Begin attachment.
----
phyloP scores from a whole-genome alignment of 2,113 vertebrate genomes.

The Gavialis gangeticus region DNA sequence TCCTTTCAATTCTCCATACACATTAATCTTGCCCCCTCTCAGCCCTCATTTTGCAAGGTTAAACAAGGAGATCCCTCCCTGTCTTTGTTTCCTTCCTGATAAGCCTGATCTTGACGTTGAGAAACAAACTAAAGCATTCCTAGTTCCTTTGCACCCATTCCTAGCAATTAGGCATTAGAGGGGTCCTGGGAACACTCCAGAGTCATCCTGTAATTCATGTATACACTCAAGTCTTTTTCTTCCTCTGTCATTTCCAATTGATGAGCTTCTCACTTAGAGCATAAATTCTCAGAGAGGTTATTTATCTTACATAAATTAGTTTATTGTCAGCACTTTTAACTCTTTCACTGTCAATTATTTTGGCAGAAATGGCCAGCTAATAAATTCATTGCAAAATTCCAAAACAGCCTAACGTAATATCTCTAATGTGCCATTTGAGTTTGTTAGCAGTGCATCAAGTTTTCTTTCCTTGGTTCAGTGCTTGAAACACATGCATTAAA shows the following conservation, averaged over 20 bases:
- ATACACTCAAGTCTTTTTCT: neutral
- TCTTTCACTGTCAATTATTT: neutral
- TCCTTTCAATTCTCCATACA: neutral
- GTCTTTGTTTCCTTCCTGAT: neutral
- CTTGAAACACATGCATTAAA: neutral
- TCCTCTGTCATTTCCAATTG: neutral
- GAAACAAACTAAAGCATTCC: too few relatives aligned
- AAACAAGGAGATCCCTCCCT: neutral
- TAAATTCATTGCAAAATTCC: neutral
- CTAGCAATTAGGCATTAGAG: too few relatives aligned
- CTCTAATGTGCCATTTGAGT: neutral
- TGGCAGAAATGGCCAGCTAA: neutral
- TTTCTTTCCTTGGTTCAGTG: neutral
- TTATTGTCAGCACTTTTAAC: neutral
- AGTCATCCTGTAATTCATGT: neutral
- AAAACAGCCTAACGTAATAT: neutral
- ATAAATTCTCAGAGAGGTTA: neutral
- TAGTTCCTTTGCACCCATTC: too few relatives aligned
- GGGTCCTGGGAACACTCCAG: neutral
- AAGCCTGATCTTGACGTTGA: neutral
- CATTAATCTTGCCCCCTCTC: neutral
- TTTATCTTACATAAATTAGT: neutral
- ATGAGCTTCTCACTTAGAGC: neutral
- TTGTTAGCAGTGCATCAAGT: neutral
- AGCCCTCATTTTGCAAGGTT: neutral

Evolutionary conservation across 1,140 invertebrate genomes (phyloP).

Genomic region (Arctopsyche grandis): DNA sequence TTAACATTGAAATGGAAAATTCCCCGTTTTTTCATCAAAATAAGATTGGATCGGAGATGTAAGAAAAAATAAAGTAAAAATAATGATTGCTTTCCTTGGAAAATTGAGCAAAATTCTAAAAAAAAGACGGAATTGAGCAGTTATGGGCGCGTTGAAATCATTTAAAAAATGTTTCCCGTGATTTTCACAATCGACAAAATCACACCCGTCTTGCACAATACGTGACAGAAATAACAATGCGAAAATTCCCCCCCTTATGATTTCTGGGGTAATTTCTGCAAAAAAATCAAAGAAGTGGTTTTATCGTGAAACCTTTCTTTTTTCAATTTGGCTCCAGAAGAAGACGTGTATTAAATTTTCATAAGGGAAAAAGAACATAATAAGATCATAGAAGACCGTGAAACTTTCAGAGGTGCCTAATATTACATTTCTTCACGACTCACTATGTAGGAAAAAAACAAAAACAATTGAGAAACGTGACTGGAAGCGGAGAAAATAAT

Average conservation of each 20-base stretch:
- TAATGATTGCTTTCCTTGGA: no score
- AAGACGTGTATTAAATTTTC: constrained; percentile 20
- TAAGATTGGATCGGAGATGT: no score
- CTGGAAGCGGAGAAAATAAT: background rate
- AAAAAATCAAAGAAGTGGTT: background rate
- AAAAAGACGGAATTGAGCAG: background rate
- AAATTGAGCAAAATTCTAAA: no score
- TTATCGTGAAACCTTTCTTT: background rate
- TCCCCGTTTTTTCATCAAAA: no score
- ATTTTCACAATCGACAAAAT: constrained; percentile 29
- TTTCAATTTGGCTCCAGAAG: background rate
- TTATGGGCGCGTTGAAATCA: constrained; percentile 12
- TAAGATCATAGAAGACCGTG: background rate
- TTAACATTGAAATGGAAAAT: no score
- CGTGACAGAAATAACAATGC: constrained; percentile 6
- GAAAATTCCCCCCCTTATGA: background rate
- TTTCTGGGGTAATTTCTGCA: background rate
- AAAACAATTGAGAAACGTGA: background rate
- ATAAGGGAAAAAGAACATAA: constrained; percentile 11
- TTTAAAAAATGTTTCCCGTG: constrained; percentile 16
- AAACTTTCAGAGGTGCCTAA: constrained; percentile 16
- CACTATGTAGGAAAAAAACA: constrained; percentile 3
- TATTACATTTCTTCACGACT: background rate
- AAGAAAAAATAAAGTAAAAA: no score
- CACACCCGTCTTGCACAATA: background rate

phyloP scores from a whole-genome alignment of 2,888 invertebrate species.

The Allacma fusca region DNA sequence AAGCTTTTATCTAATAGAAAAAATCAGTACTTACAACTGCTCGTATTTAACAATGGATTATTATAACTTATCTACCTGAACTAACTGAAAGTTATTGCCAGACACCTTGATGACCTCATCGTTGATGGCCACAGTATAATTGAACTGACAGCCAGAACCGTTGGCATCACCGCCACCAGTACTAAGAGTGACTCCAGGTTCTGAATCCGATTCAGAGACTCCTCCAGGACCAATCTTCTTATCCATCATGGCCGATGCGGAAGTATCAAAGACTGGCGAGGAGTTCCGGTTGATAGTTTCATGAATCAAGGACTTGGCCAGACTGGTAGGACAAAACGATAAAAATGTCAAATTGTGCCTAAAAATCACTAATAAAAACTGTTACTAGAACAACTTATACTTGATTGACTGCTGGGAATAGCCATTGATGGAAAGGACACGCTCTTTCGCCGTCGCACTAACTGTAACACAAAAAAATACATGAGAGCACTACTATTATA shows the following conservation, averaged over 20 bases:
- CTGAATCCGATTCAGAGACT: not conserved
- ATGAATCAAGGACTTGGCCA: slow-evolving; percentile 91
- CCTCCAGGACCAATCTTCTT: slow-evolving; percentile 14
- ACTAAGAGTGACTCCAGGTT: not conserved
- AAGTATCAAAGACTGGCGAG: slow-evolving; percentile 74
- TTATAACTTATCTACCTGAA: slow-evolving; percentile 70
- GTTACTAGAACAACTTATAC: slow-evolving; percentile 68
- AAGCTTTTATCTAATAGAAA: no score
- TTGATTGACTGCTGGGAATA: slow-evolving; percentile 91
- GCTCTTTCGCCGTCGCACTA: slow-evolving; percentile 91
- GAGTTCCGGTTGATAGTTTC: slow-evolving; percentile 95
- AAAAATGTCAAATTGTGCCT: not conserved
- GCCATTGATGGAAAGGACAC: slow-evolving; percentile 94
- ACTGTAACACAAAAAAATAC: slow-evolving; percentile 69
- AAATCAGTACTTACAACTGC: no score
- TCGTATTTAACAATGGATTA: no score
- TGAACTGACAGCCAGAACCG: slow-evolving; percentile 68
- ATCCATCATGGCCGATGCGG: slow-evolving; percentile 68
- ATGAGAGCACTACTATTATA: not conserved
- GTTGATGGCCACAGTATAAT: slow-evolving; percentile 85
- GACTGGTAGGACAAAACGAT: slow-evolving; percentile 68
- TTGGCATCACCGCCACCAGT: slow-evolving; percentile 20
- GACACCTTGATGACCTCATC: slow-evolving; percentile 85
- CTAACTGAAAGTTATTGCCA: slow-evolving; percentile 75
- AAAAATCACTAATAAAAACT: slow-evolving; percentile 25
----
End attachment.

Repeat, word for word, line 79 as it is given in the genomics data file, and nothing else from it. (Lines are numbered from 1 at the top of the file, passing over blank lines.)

- TTGGCATCACCGCCACCAGT: slow-evolving; percentile 20